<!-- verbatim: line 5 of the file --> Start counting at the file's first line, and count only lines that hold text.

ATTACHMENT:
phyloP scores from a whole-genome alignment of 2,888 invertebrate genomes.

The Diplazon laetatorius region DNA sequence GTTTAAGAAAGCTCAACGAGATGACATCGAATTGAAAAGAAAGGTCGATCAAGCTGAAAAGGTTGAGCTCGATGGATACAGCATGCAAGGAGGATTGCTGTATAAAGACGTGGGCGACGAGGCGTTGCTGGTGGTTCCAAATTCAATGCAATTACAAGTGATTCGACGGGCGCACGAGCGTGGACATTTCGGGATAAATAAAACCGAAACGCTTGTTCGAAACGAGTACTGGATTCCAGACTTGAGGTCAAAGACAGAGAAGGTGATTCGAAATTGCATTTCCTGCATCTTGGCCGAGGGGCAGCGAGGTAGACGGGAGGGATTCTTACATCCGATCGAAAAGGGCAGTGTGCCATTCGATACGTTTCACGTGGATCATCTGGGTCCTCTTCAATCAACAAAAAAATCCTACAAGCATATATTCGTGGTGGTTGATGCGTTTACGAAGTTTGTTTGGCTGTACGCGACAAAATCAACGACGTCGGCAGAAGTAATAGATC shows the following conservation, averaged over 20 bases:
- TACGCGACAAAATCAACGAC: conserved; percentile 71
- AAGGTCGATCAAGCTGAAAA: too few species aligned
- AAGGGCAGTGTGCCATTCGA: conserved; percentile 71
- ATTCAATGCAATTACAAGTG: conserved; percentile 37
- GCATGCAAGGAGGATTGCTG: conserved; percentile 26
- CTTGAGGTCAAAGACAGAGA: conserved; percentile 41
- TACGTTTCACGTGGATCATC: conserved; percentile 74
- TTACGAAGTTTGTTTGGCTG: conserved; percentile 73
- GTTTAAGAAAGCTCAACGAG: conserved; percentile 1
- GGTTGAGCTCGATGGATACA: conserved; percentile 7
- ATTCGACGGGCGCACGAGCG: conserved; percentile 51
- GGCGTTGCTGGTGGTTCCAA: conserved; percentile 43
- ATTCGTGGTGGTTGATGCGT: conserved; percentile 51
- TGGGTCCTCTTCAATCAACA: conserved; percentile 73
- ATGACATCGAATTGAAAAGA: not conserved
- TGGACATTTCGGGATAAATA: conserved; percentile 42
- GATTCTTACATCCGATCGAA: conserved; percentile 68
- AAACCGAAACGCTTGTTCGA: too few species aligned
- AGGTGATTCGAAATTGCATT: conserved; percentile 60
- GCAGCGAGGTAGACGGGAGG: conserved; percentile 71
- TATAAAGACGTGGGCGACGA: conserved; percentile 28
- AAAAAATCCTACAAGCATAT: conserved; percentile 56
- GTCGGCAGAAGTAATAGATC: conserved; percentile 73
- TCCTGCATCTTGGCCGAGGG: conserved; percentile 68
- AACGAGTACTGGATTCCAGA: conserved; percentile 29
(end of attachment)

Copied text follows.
- AAGGGCAGTGTGCCATTCGA: conserved; percentile 71